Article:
Brooks Jensen Arts

Every Picture Is a Compromise

Lessons from the Also-rans

Most photography websites show the photographer's very best work. Wonderful. But that's not the full story of a creative life. If we want to learn, we'd better pay attention to the images that aren't "greatest hits" and see what lessons they have to offer. Every picture is a compromise — the sum of its parts, optical, technical, visual, emotional, and even cosmic – well, maybe not cosmic, but sometimes spiritual. Success on all fronts is rare. It's ok to learn from those that are not our best.

This is a series about my also-rans, some of which I've been able to improve at bit (i.e., "best effort"), none of which I would consider my best. With each there are lessons worth sharing, so I will.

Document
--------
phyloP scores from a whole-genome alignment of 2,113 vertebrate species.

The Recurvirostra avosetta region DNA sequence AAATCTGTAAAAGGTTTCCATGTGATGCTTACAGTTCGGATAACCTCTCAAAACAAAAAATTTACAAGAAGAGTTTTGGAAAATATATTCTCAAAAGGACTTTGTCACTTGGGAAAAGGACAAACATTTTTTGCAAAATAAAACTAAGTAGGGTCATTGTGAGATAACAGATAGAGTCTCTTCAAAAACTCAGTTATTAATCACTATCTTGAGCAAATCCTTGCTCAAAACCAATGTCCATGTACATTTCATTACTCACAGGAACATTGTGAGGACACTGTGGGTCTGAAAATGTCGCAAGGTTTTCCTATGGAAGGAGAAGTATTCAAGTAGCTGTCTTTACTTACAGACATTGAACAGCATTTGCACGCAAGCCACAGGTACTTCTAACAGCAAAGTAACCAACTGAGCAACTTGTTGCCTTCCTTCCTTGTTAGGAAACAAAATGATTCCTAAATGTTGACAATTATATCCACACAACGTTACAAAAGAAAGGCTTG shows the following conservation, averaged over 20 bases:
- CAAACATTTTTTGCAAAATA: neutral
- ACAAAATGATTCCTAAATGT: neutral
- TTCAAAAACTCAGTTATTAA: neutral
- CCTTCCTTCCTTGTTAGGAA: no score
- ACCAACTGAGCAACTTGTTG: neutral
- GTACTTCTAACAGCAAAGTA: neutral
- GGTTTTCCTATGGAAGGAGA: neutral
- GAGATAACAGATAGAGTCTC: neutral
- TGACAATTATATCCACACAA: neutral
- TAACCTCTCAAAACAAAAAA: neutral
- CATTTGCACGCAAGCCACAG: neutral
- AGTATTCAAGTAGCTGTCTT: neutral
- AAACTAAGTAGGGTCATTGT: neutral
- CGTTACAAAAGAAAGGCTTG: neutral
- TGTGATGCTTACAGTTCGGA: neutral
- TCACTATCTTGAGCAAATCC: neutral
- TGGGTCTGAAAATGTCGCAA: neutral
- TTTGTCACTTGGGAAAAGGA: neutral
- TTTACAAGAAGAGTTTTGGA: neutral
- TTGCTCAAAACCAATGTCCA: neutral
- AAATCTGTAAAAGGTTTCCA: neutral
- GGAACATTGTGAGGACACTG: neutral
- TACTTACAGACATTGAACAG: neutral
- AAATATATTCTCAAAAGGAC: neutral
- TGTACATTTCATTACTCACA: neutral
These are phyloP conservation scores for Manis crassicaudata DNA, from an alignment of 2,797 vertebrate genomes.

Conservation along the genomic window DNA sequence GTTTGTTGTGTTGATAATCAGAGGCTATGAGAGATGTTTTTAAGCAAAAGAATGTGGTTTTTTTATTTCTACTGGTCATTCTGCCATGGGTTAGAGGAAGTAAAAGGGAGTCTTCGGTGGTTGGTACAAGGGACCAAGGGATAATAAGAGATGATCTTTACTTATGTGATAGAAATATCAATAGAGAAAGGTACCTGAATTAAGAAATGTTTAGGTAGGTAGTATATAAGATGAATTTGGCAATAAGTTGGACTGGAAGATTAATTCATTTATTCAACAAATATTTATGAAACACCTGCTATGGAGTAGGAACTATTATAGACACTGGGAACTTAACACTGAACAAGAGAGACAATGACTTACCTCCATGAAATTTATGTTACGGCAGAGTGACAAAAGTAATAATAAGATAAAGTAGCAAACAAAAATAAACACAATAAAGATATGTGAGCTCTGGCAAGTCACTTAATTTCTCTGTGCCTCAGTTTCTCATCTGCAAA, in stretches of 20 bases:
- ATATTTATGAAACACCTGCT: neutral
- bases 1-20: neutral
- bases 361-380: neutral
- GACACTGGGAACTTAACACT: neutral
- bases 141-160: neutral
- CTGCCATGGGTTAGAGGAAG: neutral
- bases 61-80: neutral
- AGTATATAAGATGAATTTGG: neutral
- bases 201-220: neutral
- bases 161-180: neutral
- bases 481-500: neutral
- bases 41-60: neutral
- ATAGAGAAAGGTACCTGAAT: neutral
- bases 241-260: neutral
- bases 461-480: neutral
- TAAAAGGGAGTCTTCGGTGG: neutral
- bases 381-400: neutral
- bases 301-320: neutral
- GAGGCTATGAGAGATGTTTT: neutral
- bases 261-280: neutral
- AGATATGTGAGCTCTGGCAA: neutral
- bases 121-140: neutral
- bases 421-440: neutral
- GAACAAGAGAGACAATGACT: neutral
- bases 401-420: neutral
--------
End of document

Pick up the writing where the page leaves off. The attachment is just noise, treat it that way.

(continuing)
Click on the image to see it larger

Previous image  |  Next image

Original digital capture

Click on the image to see it larger

What I saw that I liked:

A great leading line in a North Dakota field.

What I don't like in the picture:

The first attempt (above) just didn't capture the feel of the expansiveness of the landscape. I kept trying different compositions, but not of them worked.

What I learned:

With today's capabilities to stitch images together to make panoramas, the old advice of "thinking outside the box" takes on new meaning. Fortunately, before I left the place I made a series of exposures for a panorama, just in case. Glad I had the presence of mind to let go of that box and think in terms of possibilities, rather than being pushed into the format of the camera itself.

2nd Chances: What I might try next

I can't think of a better place to have fun with panorama images than North Dakota. I hope I get back there someday.